Totem Acoustic takes a very stylistic approach to
the business of making world-class speakers. Somehow that style comes
through in the passion for speaker making shared by founder Vince Bruzzese
and his family. By playing off the Native American totem icon symbolism of
lifelong development, you can’t help but be drawn to the earthiness Totem
If you attend shows like CES or any Hi-Fi show where Totem exhibits, you’ll be
touched by their displays, which are by far the most creative. At CES, they use a
stretched drum about 6' in diameter as their projection screen for video display
while playing a 5.1 audio system.
Just north of Montreal, located in Saint-Leonard, Quebec, Totem Acoustic is a
speaker manufacturer that’s been around since the late 80’s. Its early
success consisted of the highly regarded Model 1 bookshelf unit, still
available. "Le Hab" is not the only great thing coming out of Montreal these
Totem Acoustic products share names of Native American heritage. Along with
names like Dreamcatcher and Thunder, Totem now introduces the Rainmaker
center channel speaker to compliment the Rainmaker monitor speaker.
As sales of floor-standing and bookshelf speakers are relatively flat, in-wall and
on-wall speakers are booming. With the rise of interest in flat panel
displays, consumers also want their speakers to have a small footprint, and I think Vince is very much aware of the current
trends in the marketplace. His audiophile and
marketing sensibilities tell him smaller and discrete are better. The Rainmaker
monitor, and now the center channel nicely fills a niche between the demands
of the audiophile and the need to stay compact.
Bookshelf (Monitor) Speakers
The Rainmaker bookshelf speakers (I really hate the bookshelf reference, however c’est la vie) are not new.
In fact, I heard them first over a year
ago at the New York Hi-Fi show. Referring back to my notes from that show, I recall
writing to myself, ". . . surprise find, and truly rich sound".
As I unpacked the Rainmakers, I was startled at how lightweight they are (12
pounds each). I’m always expecting speakers to be heavy, and why not,
as weighty 1” thick MDF is common in speaker design these days.
manufacturers will tell you that the enclosure should be as neutral as possible,
only achievable by deadening the cabinet. Totem on the other hand subscribes
to the theory that enclosure resonance has as much influence on performance
as the drivers and crossovers.
The units stand about 14” high, are less than 7” wide, and 9” deep. So, they
are not only light, they are small as well.
Flawless is the only word I can use to describe the finish and quality of
the mahogany veneer. This is true for all the speakers, including the center
channel and the subwoofer. The soft radius edges add to a distinct profile
and elegance. Although they are conservative in design, I do find them nicely proportioned.
The other available finishes
include a light maple, cherry, and also for the traditionalist, black ash.
It’s no secret that high quality speakers are coming from the Far East these
days in droves, so it’s nice to know someone at home is setting standards as
The rear ported 4 ohm Rainmaker will handle 100 watts, has a frequency
response from 42 Hz to 20 kHz (± 3 dB), and a sensitivity rating of 87 dB.
A twin pair of gold-plated binding speaker terminals allow for bi-wiring.
The Rainmaker’s music making is handled by a 1" rigid screen-protected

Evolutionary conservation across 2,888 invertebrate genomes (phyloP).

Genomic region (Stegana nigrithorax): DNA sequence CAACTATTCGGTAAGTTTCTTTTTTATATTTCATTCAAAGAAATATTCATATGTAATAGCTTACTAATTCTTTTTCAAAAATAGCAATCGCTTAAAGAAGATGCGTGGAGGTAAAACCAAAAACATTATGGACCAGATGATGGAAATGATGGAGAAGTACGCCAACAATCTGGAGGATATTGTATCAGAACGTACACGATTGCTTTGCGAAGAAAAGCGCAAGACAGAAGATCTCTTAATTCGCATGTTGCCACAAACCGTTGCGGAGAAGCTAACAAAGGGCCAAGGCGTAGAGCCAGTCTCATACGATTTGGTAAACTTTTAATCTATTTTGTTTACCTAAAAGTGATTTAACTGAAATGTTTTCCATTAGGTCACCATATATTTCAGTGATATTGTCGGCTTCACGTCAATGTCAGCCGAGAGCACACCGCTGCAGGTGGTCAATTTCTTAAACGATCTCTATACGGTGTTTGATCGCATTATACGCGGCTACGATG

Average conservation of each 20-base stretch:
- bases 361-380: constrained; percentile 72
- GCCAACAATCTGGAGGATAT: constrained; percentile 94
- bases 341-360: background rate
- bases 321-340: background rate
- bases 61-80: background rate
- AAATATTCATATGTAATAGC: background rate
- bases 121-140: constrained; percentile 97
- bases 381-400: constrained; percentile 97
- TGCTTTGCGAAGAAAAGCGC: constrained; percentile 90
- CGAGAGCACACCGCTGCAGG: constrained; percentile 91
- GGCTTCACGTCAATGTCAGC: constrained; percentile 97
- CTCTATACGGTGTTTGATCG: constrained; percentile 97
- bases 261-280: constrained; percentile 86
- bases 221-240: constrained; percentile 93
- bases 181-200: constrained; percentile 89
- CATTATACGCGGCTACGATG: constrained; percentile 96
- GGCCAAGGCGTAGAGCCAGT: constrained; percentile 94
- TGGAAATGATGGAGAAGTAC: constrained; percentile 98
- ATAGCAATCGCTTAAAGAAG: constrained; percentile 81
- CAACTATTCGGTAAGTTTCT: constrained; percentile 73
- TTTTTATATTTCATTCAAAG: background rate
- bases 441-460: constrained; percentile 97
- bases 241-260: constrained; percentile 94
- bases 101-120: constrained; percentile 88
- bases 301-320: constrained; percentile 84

tweeter, internally chambered, and also a 5 ½" woofer made with multi-layered
paper. Totem achieves the desired sonic quality in the Rainmaker by using
extremely rigidly internal braces (as I’m told since I decided not to slice
one in half to have a look for myself) and borosilicate
The size and elegance of the Rainmakers are balanced by the beautifully designed and executed robust
steel stands, the T4S. These would be fine stands for any stand-mounted
speakers, Totem or otherwise. At
$525/pair, the stands are heavy, real heavy. Standing about 24" tall, and
supplied with carpet spikes, the tubular design is impressive. I did come to
feel that the stands are integral to the success of the Rainmaker.
Even more interesting is the fact that the speakers are not attached in any
way to the stands. The supplied rubber feet are for use on wood floors
instead of the spikes, but I put them under the speakers instead. Not to worry, no sonic altering characteristics from
The Rainmaker Center Speaker "The Rhythm of the Sky"
The inspiration for this review was the new center channel Rainmaker. And
despite the modest size of the Rainmaker monitor, the Rainmaker center
channel is quite large at about 7" high, 9" deep and almost 24" across.
Weighing 20 pounds, it can also be stand-mounted.
Right in line with the Rainmaker monitor in every way, the center takes
advantage of the monitor's drivers, bi-wiring, internal bracing, and finish.
Totem recognizes that the center channel speaker is critical to the success
of a surround system. Like their counterpart monitor speakers, the center
also is bi-wireable, has a
hand-wired point-to-point exclusive 2nd order crossover is its road to
The center channel has a nominal impedance of 8 ohms, a sensitivity of 87.5 dB, a
frequency response between 44 Hz and 20 kHz, and is fully shielded for
placement close to your display.
Flanking a 1" aluminum tweeter is a pair of 5 ½" woofers. The tweeter is
slightly raised and out of horizontal alignment with the woofers to avoid
potential problems with horizontal dispersion, common in speakers mounted
horizontally with driver/tweeter/driver configurations. On the rear, besides
the pair of gold-plated binding posts, you’ll find a 1” port centered behind each
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